How To Get Over Your Fear Of Swimming

Just in time for summer

by Molly Hurford

In the summer, things like Stand-Up Paddleboarding, hanging out on the lake, chilling in the pool in those huge floating swans, and, of course, just playing in the ocean are common activities... But for someone who can't swim, these activities are actually dangerous—and so rightfully intimidating. But it's never too late to learn how to be comfortable in the water. So, if you’re sick of being the one always complaining of a cramp or finding excuses to stay in the kiddie pool rather than jumping off the deep end, we have some advice.

Focus on the Reality

“People focus on fear versus the action they want to take," says sports performance expert Traci Stanard, who is used to dealing with athletes facing performance anxiety. "So for a non-swimmer trying to get into the water, you need to pay attention to the water—what it looks like, what your body is aware of as you go into it—rather than our assumptions of what it’s going to feel like." Even the most seasoned triathletes can find themselves panicking when they hit the water on race day, so don't feel like you're hopeless if you get a little nervous.

Cool Your Jets

Most of the time, it’s not swimming itself that poses a problem, it’s a fear of even being in the water (especially in open bodies of water like lakes or the ocean!) “When you feel that panic reflex kicking in, ask yourself, Am I really not okay?” says Stanard. Pull yourself back to the present, and realize that it's really unlikely that you'd be attacked by sharks or jellyfish or... pool monsters. 

Have a Plan

“Before you’re even near the water, think about what your limits are. Where do you want to get to? Maybe you want to just wade in, maybe you want to get up to your shoulders,” says Stanard. "Know what your goal is, and set that as your limit. If you end up going further, great, but having that safety zone set up beforehand can make it easier to get going.”

Learn to Float

Learn to float, and you’re basically a swimmer—or, at least, you’ll be able to hang out in a pool without a freakout. People have different natural floating abilities, but everyone can master the act of floating on your back or floating slightly submerged, gently treading water with your arms and legs. Practice both ways in the shallow end of your local pool, and your comfort level in the water will increase almost immediately. (Bring a friend to act as your spotter so you can focus on trying to float on your back or mostly submerged without fear of sinking under.)

Breaststroke Is the Easiest Option

Adult swimming lessons are readily available, as are tons of online tutorials and great books on the topic. “For different people, how to get started can be different,” says Suzanne Atkinson, MD. She's an endurance coach based in Pittsburgh and the co-founder of Fresh Freestyle, a program devoted to helping new and expert swimmers see real results—and she sees new swimmers coming in constantly. Some just want to make it across a pool without stopping, others are aiming for Ironman-distance triathlons, but getting started is always a challenge. If you’re really new to swimming, Atkinson recommends focusing on breaststroke, as it’s the most similar stroke to the doggy paddle you may have done as a kid, and requires much less energy and coordination than a freestyle stroke (what you see triathletes doing). Breaststroke also allows you to keep your head mostly above water (or entirely above, if you’re not ready to go under just yet), so it’s very beginner-friendly. If you prefer learning from an expert, call your local pool and ask if they have a recommendation for a coach willing to teach breaststroke.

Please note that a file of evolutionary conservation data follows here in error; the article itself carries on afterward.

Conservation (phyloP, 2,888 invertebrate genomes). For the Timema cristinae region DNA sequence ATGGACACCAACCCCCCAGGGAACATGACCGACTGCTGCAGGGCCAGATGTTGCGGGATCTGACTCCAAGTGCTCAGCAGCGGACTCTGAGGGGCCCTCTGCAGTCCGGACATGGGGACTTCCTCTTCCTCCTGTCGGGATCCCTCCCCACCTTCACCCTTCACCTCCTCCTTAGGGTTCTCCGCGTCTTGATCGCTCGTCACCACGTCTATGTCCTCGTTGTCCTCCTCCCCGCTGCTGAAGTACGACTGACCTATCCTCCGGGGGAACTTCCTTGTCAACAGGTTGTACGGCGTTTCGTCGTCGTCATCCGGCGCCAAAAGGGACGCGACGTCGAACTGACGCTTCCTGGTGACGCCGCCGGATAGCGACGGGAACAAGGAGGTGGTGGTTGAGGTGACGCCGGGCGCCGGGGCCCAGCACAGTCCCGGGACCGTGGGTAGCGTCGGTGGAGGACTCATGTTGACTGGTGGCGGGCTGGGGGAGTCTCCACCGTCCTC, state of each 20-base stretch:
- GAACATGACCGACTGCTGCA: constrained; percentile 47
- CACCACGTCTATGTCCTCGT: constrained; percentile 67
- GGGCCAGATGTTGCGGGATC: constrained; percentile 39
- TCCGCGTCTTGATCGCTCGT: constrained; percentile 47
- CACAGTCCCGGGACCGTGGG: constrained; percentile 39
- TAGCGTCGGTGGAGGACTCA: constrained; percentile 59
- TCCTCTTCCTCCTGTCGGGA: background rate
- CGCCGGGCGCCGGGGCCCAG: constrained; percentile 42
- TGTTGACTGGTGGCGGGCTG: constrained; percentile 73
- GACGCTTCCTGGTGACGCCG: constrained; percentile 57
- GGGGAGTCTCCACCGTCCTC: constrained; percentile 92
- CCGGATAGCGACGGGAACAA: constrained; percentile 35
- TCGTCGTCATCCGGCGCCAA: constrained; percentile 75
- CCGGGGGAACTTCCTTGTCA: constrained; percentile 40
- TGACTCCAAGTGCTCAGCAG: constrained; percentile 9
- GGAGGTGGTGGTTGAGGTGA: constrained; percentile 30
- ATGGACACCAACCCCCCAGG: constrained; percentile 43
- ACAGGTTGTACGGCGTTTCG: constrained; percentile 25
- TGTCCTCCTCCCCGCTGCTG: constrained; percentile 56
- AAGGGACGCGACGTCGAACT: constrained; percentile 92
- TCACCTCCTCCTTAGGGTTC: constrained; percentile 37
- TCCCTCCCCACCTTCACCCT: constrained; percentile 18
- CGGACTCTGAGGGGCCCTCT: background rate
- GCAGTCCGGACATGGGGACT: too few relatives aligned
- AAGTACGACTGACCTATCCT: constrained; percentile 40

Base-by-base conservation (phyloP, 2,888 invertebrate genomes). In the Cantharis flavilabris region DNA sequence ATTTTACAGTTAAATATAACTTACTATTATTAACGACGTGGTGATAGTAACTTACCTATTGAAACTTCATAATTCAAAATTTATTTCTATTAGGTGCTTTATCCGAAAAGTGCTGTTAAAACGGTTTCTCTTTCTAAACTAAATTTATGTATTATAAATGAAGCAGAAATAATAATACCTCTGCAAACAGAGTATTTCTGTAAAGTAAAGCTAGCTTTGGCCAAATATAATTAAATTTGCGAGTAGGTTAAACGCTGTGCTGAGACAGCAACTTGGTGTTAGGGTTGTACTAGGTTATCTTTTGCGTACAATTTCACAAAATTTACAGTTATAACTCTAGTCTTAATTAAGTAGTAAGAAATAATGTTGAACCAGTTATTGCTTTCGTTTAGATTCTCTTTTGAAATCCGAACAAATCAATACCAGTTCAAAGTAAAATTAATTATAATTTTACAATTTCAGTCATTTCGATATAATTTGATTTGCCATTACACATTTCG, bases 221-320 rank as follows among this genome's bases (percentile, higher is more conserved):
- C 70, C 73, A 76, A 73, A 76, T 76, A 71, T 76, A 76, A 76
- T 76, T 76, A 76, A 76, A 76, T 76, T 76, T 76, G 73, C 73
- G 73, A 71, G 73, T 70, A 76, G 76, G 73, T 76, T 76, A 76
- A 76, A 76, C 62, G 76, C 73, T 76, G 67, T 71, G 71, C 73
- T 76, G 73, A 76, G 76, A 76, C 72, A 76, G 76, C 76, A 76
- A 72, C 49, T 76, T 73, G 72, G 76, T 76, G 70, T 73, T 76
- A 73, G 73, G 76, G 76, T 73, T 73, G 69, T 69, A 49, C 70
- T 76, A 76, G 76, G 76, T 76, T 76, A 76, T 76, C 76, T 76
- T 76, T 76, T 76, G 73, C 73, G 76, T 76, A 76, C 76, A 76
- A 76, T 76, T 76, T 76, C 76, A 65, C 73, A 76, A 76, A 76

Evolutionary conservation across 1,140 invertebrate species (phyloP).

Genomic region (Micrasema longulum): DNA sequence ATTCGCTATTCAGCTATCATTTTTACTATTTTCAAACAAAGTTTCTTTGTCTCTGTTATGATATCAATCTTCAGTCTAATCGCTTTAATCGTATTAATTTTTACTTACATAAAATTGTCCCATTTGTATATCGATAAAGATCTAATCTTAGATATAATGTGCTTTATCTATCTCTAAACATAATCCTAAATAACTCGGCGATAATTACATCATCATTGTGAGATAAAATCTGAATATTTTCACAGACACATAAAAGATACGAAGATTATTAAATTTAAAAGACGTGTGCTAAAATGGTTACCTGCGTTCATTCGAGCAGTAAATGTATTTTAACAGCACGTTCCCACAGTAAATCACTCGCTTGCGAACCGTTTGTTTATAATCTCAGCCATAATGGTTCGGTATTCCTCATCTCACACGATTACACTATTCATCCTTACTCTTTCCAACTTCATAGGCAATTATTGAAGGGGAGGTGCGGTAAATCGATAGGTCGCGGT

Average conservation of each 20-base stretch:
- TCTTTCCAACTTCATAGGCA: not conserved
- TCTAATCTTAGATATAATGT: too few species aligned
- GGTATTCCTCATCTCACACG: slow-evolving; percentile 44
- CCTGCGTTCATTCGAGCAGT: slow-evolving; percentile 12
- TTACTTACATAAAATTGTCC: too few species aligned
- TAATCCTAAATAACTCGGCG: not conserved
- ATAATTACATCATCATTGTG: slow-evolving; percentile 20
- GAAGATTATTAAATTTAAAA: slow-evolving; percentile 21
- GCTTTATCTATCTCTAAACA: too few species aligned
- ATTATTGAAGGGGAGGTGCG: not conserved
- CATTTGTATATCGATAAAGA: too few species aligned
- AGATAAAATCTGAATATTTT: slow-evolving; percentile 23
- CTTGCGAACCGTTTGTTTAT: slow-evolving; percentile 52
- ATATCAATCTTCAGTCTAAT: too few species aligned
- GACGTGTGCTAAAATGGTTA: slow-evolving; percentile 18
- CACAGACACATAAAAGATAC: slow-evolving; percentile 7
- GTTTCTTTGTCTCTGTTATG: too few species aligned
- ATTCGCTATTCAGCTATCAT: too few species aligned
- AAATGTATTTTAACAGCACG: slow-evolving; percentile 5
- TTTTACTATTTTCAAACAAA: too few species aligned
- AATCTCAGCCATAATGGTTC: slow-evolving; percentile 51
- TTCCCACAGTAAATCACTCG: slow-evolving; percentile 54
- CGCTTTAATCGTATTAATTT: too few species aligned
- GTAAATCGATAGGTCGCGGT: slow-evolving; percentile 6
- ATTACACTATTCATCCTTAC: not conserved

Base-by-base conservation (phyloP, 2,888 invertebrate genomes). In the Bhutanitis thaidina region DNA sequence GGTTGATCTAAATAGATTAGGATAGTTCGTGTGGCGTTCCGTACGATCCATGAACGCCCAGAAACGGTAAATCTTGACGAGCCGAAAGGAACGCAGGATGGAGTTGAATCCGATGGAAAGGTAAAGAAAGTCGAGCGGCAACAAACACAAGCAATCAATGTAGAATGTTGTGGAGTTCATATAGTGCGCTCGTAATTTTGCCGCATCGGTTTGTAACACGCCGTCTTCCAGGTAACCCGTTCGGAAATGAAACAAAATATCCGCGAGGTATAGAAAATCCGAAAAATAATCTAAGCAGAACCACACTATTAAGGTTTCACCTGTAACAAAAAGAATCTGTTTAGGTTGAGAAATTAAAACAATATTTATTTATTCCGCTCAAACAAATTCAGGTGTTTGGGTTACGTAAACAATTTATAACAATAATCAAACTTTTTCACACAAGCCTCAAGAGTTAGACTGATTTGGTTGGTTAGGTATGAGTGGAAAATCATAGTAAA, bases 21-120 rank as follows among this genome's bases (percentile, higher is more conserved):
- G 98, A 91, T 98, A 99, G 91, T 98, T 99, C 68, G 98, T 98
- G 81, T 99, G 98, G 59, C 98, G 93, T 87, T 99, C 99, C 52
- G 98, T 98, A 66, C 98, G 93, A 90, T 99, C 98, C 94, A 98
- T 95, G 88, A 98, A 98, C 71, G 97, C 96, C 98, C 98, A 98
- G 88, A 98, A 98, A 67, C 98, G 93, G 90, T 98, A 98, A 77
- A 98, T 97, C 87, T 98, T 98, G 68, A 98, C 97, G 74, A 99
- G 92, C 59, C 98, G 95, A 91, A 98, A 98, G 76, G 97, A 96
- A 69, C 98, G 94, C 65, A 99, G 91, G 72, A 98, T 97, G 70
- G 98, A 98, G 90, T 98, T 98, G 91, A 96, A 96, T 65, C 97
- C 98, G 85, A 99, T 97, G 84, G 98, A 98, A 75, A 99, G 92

Practice Putting Your Head Under Water While Standing

Before you hit the deep end, stick to the shallow end to practice getting your face wet, says Atkinson. This way, you’re completely in control of the situation and your panic reflexes won’t kick in—or if they do, you just have to plant your feet and stand up! Practice submerging your face and blowing bubbles through your nose (not through your mouth!). When you do start swimming, you’ll inhale when your head is up, and exhale through your nose when you submerge your face in order to move forward in a more efficient movement.

Skip Props in the Pool

Many new swimmers head to the pool and snag a kickboard, pull buoy, foam belt, and whatever other accessories are sitting around on the pool deck. But Atkinson says that’s going to make your learning process go much slower overall, even though it feels like you’re making progress. The hardest thing to learn in the pool is floating as you swim, and things like the belt or a kickboard give you a false sense of floatation without learning the skill. So while wearing a life vest is a must when you’re swimming in a lake or going out on a kayak as a new swimmer, in the pool, try to stay prop-free.

Take Your Time

Most of your friends who seem like mer-people when they get near a lake have been swimming since early childhood, so don’t stress if you didn’t have the kind of upbringing that let you embrace your inner Ariel. “People put a lot of unconscious pressure on themselves by thinking they need to become a great swimmer immediately,” says Atkinson. “Enjoy learning to swim as a process, and actually try to enjoy each time you’re at the pool, versus feeling a ton of pressure to get better fast."